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Oscilloscope Fundamentals: Capturing Your Signal

Oscilloscope Fundamentals

Capturing Your Signal

What is an oscilloscope anyway?

An oscilloscope is a diagnostic instrument that plots the amplitude of an electrical signal as it changes over time. The picture below shows the block diagram of an oscilloscope.

LIV curves
LIV curves
Avoiding Pitfalls
  • No Signal:
    1. Is the channel / device under test turned on?
    2. Is the waveform off the screen? Try the Autoset feature of adjusting the vertical position / scale.
    3. Is the instrument waiting for trigger? (Is it displaying “Ready”?) Verify trigger source; try adjusting the trigger level, forcing a trigger or switching to auto mode.
  • Aliasing: If the frequency of the signal on the screen seems too low, or it is difficult to get a stable waveform on the screen, adjust horizontal scale to increase the sample rate.
  • Unexpected measurement results: Verify that probe is compensated, verify measurement settings such as ref levels and gating, verify the probe attenuation.
  • No stable signal: Verify trigger source, trigger level.
LIV curves
Connect the instrument to circuit
1. Connect the probe to the input channel of the instrument.
2. Check probe compensation: Attach the probe tip to the probe compensation test point on the instrument. Adjust the probe compensation until you see a clean square wave on the screen.
3. Connect probe ground to the circuit ground and probe tip to the signal you want to view / measure.
LIV curves
Set the total amplitude to be displayed on the screen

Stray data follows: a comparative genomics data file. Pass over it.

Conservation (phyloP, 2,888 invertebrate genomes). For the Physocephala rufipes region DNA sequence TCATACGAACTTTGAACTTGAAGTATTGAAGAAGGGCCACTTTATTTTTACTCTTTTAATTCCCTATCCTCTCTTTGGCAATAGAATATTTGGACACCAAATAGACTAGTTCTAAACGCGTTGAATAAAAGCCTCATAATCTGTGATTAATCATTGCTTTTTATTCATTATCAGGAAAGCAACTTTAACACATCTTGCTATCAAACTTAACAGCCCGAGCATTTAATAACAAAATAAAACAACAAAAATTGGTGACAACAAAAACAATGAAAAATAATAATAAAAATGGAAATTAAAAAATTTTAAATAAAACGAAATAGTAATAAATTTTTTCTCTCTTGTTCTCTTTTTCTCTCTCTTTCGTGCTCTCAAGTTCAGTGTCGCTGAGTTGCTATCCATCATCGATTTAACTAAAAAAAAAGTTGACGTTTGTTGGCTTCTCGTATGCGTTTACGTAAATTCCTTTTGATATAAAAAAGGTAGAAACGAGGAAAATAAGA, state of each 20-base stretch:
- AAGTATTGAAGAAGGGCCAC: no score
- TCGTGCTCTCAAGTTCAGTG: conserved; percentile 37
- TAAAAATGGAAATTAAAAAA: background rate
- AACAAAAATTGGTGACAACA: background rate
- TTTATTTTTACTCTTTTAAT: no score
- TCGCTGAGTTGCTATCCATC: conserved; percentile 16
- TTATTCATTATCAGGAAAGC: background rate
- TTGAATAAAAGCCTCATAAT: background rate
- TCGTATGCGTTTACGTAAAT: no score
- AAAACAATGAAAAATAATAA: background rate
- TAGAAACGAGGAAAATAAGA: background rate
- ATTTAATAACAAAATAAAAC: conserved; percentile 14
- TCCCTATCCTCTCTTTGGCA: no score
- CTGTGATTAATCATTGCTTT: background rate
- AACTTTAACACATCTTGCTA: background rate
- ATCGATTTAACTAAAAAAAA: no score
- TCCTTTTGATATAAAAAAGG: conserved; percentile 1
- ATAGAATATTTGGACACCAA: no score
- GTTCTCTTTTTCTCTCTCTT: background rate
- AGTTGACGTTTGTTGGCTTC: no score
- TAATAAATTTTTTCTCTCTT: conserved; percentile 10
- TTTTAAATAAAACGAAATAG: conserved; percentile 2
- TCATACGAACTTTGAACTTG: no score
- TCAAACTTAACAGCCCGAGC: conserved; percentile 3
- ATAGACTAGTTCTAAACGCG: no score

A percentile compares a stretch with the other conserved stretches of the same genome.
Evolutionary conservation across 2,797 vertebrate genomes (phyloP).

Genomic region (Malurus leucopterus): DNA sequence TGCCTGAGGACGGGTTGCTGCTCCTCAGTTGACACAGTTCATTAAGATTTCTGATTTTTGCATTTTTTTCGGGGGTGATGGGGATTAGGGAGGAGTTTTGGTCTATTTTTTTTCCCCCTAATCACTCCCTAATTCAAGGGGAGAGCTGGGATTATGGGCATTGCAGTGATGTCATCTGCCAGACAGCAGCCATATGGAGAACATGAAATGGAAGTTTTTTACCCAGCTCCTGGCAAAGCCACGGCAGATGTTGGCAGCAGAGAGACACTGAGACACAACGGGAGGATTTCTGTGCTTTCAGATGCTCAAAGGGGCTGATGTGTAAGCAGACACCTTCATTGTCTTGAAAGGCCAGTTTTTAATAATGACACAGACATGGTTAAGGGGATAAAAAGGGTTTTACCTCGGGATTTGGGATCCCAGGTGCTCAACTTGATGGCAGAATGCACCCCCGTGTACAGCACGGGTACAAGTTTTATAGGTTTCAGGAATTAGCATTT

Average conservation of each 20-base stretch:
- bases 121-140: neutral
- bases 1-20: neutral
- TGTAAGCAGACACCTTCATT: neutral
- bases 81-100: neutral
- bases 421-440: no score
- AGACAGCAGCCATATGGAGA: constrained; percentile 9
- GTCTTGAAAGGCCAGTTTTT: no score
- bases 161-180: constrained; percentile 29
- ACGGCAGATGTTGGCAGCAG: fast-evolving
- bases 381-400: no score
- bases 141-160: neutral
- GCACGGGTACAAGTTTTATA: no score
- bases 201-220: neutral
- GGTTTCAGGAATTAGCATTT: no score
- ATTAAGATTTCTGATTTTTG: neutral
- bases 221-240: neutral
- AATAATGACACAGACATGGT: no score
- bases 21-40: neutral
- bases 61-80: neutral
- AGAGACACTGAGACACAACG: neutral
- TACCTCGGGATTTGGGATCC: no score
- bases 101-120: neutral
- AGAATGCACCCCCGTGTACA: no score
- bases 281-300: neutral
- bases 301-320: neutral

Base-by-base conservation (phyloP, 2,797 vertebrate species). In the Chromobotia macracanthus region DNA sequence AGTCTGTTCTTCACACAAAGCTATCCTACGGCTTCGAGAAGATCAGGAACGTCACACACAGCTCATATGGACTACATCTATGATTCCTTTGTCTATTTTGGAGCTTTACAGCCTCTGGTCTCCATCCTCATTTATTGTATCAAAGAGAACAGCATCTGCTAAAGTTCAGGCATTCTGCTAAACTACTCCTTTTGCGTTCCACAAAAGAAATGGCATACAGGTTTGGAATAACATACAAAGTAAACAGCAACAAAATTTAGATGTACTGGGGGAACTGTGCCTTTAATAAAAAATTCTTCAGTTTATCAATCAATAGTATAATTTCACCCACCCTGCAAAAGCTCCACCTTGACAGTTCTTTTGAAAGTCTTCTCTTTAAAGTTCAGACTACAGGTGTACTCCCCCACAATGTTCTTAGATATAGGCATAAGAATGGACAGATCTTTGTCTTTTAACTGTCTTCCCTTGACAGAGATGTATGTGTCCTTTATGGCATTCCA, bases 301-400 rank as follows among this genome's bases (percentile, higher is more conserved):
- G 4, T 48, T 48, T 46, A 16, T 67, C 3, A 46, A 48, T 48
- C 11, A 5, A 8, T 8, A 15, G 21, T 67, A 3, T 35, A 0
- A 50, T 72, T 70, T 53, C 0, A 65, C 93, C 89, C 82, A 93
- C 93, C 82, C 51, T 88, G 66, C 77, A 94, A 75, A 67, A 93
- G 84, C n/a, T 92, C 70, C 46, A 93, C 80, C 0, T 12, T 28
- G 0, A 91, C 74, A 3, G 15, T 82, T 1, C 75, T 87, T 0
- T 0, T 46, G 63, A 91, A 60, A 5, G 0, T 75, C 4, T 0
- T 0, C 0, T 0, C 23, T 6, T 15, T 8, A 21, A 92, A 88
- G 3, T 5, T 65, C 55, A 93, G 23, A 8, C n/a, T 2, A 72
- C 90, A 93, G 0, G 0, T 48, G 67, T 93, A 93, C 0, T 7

Scale Adjusts the size of the waveform on the screen per channel, a larger waveform gives better measurement resolution.
Position Moves the waveform up and down on the screen.
Attenuation Sets the maximum voltage that can be displayed; scope attenuation setting needs to match probe attenuation.
Input Coupling Use DC coupling to see all the input signal. Use AC coupling to see only the AC signal riding on top of a DC offset.
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Set the total time to be displayed on the screen
Scale Sets the amount of time displayed on the screen for all channels.
Position Moves the waveform left or right on the screen.
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Stabilize the waveform on the display
Source Select which input signal is compared to the trigger settings.
Type Edge trigger is the most commonly used trigger type;trigger on rising, falling or both edges. Other more advanced triggers such as Pulse Width, Runt Timeout, Setup and Hold, Rise/Fall Time, Logic and Pattern trigger types are available for capturing more complex events.
Level Determines the voltage level on the input signal at which the trigger occurs.
LIV curves
Measure voltage and time characteristics of signals
LIV curves

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04/2023 3GW-60028-2